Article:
If you are choosing parquet it will be useful to know that some wood essences contain natural substances that are harmful to human health. These essences, if used massively at home, they can have a certain influence on the quality of the indoor air.
Obviously, the processors along the entire supply chain also run risks, so it's good to know which ones wood essences it comes and take the necessary precautions.
Wood essences which can emit natural allergenic substances: ebony, iroko, mahogany, obeche, opepe, sequoia.
Wood essences which can emit volatile substances irritating to the respiratory tract: green heart, red cedar.
Wood essences which can emit volatile substances irritating to the skin and mucous membranes: Indian citrine, mansonia, maroké, African mahogany, Indian and Brazilian rosewood, dalbergia, rummy, satinwood west India, teak.
Having said that, one should not be wary of wood which is the oldest and most natural of building materials. Just be careful of a few things, such as the content of potentially harmful natural substances (see above) and where they come from.
In the choice of wood essences those attributable to wood from primary forests must certainly be avoided: the primary forest is the result of thousands of years of evolution and its existence is closely linked to that of the planet, it is a crime to attack it.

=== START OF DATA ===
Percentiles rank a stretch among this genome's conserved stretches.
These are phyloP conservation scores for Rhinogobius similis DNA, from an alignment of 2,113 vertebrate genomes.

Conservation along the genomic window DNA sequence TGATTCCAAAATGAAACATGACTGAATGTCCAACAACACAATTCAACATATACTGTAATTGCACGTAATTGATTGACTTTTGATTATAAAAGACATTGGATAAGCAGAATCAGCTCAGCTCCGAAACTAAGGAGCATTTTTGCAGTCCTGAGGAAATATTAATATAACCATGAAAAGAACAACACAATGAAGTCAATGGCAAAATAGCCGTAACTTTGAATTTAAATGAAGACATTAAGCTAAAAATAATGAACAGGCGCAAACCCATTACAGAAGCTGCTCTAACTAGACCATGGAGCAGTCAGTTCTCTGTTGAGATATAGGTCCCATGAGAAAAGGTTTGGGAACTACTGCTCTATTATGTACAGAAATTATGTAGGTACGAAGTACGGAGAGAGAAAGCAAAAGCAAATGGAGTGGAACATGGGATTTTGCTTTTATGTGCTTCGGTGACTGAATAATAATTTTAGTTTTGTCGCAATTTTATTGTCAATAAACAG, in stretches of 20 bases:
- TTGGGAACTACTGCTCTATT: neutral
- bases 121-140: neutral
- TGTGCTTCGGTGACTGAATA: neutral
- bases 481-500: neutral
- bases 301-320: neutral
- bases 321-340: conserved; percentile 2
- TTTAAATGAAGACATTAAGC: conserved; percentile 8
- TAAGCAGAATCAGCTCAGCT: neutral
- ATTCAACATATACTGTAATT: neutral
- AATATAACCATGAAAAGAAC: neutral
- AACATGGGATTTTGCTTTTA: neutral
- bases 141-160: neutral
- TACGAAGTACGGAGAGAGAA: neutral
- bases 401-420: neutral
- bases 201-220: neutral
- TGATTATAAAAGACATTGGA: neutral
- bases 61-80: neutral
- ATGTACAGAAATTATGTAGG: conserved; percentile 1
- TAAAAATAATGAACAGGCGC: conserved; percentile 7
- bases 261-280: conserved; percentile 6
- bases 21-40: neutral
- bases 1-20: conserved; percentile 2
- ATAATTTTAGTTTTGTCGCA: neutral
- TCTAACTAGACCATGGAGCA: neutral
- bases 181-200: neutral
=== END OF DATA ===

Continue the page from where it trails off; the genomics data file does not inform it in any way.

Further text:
But beware: many wood essences tropical woods are fast-growing and can come from sustainably managed non-primary forests or plantations, so tropical wood is not always banned. Rather precise guarantees (such as the FSC Forest Stewardship Council certification) on the origin and type of cultivation must be requested.
In the absence of reliable information, it is advisable not to use tropical woods, especially when it comes to teak, akatio, iroko, meranti, mahogany and obeche. Another thing not to be overlooked is the risk for these essences to be more exposed to pesticide treatments required by long shipments.
The wood essences and woods from European forests give better guarantees of good forest management, but this also applies to deciduous woods from controlled management forests in the United States such as oaks (Red and White Oak), Tupil Wood, maples ( Hard and Soft Maple), American cherry (Cherry), ash (Ash) and walnut (Walnut).